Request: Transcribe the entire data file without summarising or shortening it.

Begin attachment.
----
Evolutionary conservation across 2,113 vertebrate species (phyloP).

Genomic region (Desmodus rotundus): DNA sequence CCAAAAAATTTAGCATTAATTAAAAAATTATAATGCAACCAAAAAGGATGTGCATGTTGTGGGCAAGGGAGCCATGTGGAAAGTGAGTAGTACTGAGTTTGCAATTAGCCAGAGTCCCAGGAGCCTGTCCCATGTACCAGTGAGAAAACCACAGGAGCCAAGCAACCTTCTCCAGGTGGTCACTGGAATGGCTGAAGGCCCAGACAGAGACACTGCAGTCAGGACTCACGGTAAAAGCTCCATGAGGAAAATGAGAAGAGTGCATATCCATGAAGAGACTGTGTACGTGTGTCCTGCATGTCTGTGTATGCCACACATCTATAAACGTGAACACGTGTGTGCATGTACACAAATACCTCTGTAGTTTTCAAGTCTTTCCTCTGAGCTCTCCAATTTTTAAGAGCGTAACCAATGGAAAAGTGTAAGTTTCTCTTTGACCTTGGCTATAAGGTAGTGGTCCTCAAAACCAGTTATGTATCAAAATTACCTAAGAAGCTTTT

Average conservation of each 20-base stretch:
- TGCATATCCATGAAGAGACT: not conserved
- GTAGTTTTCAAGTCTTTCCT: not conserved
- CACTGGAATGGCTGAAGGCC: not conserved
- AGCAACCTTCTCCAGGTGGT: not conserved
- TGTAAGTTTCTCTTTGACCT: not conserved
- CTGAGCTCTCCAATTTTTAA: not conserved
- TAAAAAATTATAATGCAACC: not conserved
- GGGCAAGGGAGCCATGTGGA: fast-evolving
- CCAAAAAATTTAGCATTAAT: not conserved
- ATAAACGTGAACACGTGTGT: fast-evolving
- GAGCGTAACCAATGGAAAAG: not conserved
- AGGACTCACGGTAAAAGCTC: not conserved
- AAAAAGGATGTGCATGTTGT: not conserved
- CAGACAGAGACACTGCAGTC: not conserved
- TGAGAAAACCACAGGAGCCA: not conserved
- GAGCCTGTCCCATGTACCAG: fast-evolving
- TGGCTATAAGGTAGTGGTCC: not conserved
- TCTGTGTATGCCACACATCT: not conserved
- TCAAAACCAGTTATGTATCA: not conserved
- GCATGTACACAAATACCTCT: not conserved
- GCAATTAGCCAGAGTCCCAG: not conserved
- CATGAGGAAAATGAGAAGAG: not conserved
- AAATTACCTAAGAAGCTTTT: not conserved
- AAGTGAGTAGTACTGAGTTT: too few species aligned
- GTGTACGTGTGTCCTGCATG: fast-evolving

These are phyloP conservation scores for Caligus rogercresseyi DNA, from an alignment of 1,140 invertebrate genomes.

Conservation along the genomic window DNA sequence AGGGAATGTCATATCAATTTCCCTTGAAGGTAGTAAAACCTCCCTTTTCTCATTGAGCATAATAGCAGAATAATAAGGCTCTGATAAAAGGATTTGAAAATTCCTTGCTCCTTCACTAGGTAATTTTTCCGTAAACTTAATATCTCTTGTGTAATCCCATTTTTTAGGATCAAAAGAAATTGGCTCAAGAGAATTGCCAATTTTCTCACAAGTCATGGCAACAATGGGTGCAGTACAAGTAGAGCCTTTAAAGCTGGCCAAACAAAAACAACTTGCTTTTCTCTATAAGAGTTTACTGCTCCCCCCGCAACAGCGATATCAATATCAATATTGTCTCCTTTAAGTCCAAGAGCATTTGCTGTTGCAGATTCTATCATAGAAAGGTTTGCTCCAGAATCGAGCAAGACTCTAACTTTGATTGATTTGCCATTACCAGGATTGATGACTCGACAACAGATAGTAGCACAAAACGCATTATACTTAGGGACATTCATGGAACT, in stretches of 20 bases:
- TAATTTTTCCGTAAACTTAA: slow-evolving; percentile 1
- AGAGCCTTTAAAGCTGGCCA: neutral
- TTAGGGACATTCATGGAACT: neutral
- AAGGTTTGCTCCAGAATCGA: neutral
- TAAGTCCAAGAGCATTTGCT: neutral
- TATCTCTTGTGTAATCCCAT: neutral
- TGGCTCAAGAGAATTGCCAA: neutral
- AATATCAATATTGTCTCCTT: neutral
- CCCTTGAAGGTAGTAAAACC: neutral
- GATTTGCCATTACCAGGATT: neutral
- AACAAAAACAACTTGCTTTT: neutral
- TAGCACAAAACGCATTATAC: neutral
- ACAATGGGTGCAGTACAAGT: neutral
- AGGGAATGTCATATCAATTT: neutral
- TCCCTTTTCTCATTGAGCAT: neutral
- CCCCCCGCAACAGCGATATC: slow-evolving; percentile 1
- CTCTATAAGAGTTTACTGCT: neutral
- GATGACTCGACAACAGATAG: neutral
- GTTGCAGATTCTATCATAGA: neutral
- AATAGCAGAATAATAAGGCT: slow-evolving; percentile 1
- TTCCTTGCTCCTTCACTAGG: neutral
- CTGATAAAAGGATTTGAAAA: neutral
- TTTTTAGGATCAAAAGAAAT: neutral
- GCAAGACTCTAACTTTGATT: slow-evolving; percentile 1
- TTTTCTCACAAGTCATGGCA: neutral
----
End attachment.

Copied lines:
Evolutionary conservation across 2,113 vertebrate species (phyloP).

Genomic region (Desmodus rotundus): DNA sequence CCAAAAAATTTAGCATTAATTAAAAAATTATAATGCAACCAAAAAGGATGTGCATGTTGTGGGCAAGGGAGCCATGTGGAAAGTGAGTAGTACTGAGTTTGCAATTAGCCAGAGTCCCAGGAGCCTGTCCCATGTACCAGTGAGAAAACCACAGGAGCCAAGCAACCTTCTCCAGGTGGTCACTGGAATGGCTGAAGGCCCAGACAGAGACACTGCAGTCAGGACTCACGGTAAAAGCTCCATGAGGAAAATGAGAAGAGTGCATATCCATGAAGAGACTGTGTACGTGTGTCCTGCATGTCTGTGTATGCCACACATCTATAAACGTGAACACGTGTGTGCATGTACACAAATACCTCTGTAGTTTTCAAGTCTTTCCTCTGAGCTCTCCAATTTTTAAGAGCGTAACCAATGGAAAAGTGTAAGTTTCTCTTTGACCTTGGCTATAAGGTAGTGGTCCTCAAAACCAGTTATGTATCAAAATTACCTAAGAAGCTTTT

Average conservation of each 20-base stretch:
- TGCATATCCATGAAGAGACT: not conserved
- GTAGTTTTCAAGTCTTTCCT: not conserved
- CACTGGAATGGCTGAAGGCC: not conserved
- AGCAACCTTCTCCAGGTGGT: not conserved
- TGTAAGTTTCTCTTTGACCT: not conserved
- CTGAGCTCTCCAATTTTTAA: not conserved
- TAAAAAATTATAATGCAACC: not conserved
- GGGCAAGGGAGCCATGTGGA: fast-evolving
- CCAAAAAATTTAGCATTAAT: not conserved
- ATAAACGTGAACACGTGTGT: fast-evolving
- GAGCGTAACCAATGGAAAAG: not conserved
- AGGACTCACGGTAAAAGCTC: not conserved
- AAAAAGGATGTGCATGTTGT: not conserved
- CAGACAGAGACACTGCAGTC: not conserved
- TGAGAAAACCACAGGAGCCA: not conserved
- GAGCCTGTCCCATGTACCAG: fast-evolving
- TGGCTATAAGGTAGTGGTCC: not conserved
- TCTGTGTATGCCACACATCT: not conserved
- TCAAAACCAGTTATGTATCA: not conserved
- GCATGTACACAAATACCTCT: not conserved
- GCAATTAGCCAGAGTCCCAG: not conserved
- CATGAGGAAAATGAGAAGAG: not conserved
- AAATTACCTAAGAAGCTTTT: not conserved
- AAGTGAGTAGTACTGAGTTT: too few species aligned
- GTGTACGTGTGTCCTGCATG: fast-evolving

These are phyloP conservation scores for Caligus rogercresseyi DNA, from an alignment of 1,140 invertebrate genomes.

Conservation along the genomic window DNA sequence AGGGAATGTCATATCAATTTCCCTTGAAGGTAGTAAAACCTCCCTTTTCTCATTGAGCATAATAGCAGAATAATAAGGCTCTGATAAAAGGATTTGAAAATTCCTTGCTCCTTCACTAGGTAATTTTTCCGTAAACTTAATATCTCTTGTGTAATCCCATTTTTTAGGATCAAAAGAAATTGGCTCAAGAGAATTGCCAATTTTCTCACAAGTCATGGCAACAATGGGTGCAGTACAAGTAGAGCCTTTAAAGCTGGCCAAACAAAAACAACTTGCTTTTCTCTATAAGAGTTTACTGCTCCCCCCGCAACAGCGATATCAATATCAATATTGTCTCCTTTAAGTCCAAGAGCATTTGCTGTTGCAGATTCTATCATAGAAAGGTTTGCTCCAGAATCGAGCAAGACTCTAACTTTGATTGATTTGCCATTACCAGGATTGATGACTCGACAACAGATAGTAGCACAAAACGCATTATACTTAGGGACATTCATGGAACT, in stretches of 20 bases:
- TAATTTTTCCGTAAACTTAA: slow-evolving; percentile 1
- AGAGCCTTTAAAGCTGGCCA: neutral
- TTAGGGACATTCATGGAACT: neutral
- AAGGTTTGCTCCAGAATCGA: neutral
- TAAGTCCAAGAGCATTTGCT: neutral
- TATCTCTTGTGTAATCCCAT: neutral
- TGGCTCAAGAGAATTGCCAA: neutral
- AATATCAATATTGTCTCCTT: neutral
- CCCTTGAAGGTAGTAAAACC: neutral
- GATTTGCCATTACCAGGATT: neutral
- AACAAAAACAACTTGCTTTT: neutral
- TAGCACAAAACGCATTATAC: neutral
- ACAATGGGTGCAGTACAAGT: neutral
- AGGGAATGTCATATCAATTT: neutral
- TCCCTTTTCTCATTGAGCAT: neutral
- CCCCCCGCAACAGCGATATC: slow-evolving; percentile 1
- CTCTATAAGAGTTTACTGCT: neutral
- GATGACTCGACAACAGATAG: neutral
- GTTGCAGATTCTATCATAGA: neutral
- AATAGCAGAATAATAAGGCT: slow-evolving; percentile 1
- TTCCTTGCTCCTTCACTAGG: neutral
- CTGATAAAAGGATTTGAAAA: neutral
- TTTTTAGGATCAAAAGAAAT: neutral
- GCAAGACTCTAACTTTGATT: slow-evolving; percentile 1
- TTTTCTCACAAGTCATGGCA: neutral